Who dare give that straightforward feedback of what might be happening in ‘our sport’? Before even going further a few moments to acknowledge all our regional athletes who have done us proud. However we know instinctively by its very title that cricket, ‘West Indian Cricket’ holds great meaning for the Caribbean. Yes, so who dare give that straightforward feedback? The avid cricket fan of course who has been following West Indian Cricket for eons now, who keeps with the game even with its highs and lows, close wins and misses. Who else? May be we reurn to that a bit later. But for now how about we go back to basics.
After the recent 2019 two match win by the West Indies in their successful attempt at The Wisden Trophy, The Guardian noted, the English team feeling of being made to look like “Calypso Cricketers” https://www.theguardian.com/sport/2019/feb/05/west-indies-england-calypso-cricketers-test?CMP=Share_iOSApp_Other&fbclid=IwAR3rqSsmpHYpHaUwqmSujw4gaq7j6ptOIEWA16txlTktfG3BZSTVINRl9H8 To any, most ‘Caribbean Calypso peoples’ surely we would wonder at what exactly that could mean. But we did not have to wonder for long as The Guardian guided the way to understanding this phrase. The explanation was given that;
“There was a lazy way of looking at West Indies cricket in those days, and ‘Calypso Cricket’ was a big part of it.” It took Lloyd, Viv Richards, Malcolm Marshall and the rest of that generation years to do it. “To show the world, that we were strong, intelligent professional people,” Lloyd writes, “to show the world that we were thinkers, that we had standards, that we could stay the distance, that in adversity we would not capitulate. That we could fight.”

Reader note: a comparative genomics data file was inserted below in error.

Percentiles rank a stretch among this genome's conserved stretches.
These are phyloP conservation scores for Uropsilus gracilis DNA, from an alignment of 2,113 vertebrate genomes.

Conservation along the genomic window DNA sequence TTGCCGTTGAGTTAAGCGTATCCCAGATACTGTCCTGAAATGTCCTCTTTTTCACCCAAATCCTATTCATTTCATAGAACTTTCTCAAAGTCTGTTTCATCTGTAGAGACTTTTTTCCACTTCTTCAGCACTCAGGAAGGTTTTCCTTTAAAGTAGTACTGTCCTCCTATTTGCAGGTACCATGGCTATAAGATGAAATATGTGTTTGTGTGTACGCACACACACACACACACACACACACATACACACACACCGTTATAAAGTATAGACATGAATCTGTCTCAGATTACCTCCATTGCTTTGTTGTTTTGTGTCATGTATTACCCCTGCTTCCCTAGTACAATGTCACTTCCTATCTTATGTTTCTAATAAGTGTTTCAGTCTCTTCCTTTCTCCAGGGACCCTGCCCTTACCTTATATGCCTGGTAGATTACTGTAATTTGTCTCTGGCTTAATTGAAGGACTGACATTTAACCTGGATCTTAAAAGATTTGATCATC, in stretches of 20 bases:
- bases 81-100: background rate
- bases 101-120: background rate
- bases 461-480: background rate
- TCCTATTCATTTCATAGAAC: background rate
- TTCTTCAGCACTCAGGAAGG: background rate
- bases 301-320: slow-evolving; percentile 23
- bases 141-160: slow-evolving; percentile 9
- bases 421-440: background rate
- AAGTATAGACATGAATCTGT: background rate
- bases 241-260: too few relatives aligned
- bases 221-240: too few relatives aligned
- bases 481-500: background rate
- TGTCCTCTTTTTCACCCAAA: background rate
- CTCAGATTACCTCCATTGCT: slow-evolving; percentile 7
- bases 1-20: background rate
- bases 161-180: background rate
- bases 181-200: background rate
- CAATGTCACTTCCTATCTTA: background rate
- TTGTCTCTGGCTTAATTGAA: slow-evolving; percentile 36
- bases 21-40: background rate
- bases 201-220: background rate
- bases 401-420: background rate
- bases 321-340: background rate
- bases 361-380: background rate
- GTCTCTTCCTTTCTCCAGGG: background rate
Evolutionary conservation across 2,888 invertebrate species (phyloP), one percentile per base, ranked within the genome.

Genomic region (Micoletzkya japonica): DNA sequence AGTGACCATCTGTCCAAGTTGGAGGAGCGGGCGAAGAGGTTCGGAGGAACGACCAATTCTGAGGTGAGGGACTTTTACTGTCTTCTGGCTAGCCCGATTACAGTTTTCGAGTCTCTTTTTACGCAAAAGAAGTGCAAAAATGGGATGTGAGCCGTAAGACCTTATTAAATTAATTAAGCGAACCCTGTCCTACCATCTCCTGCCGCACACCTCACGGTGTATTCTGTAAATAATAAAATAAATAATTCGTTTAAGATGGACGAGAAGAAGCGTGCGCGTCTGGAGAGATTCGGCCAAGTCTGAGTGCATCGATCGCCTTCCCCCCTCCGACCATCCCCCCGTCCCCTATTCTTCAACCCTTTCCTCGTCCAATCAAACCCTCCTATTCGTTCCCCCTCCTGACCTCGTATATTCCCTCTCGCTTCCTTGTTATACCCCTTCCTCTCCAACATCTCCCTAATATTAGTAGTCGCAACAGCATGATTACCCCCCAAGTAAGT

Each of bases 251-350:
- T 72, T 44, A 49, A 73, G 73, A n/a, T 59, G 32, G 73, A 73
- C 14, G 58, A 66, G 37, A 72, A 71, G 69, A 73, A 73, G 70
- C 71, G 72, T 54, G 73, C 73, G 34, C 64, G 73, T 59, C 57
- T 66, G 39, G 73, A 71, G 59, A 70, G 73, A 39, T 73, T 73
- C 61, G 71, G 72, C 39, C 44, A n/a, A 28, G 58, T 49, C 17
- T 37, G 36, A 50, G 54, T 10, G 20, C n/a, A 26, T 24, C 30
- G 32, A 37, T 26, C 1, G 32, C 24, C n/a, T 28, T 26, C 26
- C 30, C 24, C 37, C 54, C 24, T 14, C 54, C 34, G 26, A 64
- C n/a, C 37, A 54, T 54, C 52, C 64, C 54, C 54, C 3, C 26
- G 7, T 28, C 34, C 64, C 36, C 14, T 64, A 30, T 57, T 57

Its clear from the explanation that generations ago the sport of circket in the region had a certain, almost tempted to say different, meaning for its players. Whatever the meaning it is often heard reflected in the comments of the stalwart cricket fans.
We did suggest going back to basics, and so we consider now the meaning of ‘sport’ literally. Sport is defined as active past-time. Generally when we refer to sport at this level its an active past-time that has established rules and guidelines and is played by those with a ceratin level of expertise. But alongside the first definition is also sport as a ‘fun loving person’ and sport as ‘light mockery’.
If we consider, Englands response to the two matches they lost in the Test match Series, would we in any way associate them with all three of the meanings or simply the first. Now let’s consider our cultural ethos, general approach to ‘our sport’ and surely few of us would debate that we easily satisfy all three with the latter, ‘light mockery’ sometimes coming from the transient, slow, irregular and at times in effective support given to or sportsmen.
Some have that love-‘whatever’ relationship with the game to safeguard from ongoing disappointment, so even with the high and hope of the Wisden Trophy win there is a tempered response. Some have simply turned to more ‘modern’ sports. And some again are in the trenches some players and the captain included, searching out that way forward. What a place to start put to agree on the meaning of the sport. Not wanting to be too morbid, about the current state of our sport in any way, but Psychaitrist Vicktor Fankl has highlighted in his book ‘Man’s Search for Meaning’ that, “when we are no longer able to change a situation, we are challenged to change ourselves.”. Undeniably, there are structural and systemic regional factors that do impede the highest performance. But evenso, there is something called ‘mental coaching’ and sporting psychology that can go a long way to begin to bridge the gap and move us that much nearer to achieving the consistency that we all so desire.
So, to the players out there individually and collectively maybe a moment to ask, what does ‘our sport’ mean to you? And how is this working for or against consistent performance?
Who else dare give some feedback? Just Ma. SOOS. Ma Soos is committed to exposing or is it exploring the psychology behind ‘Some of Our Sports’ (SOOS). Look out next week as we continue to consider how we are making a sport of our sport.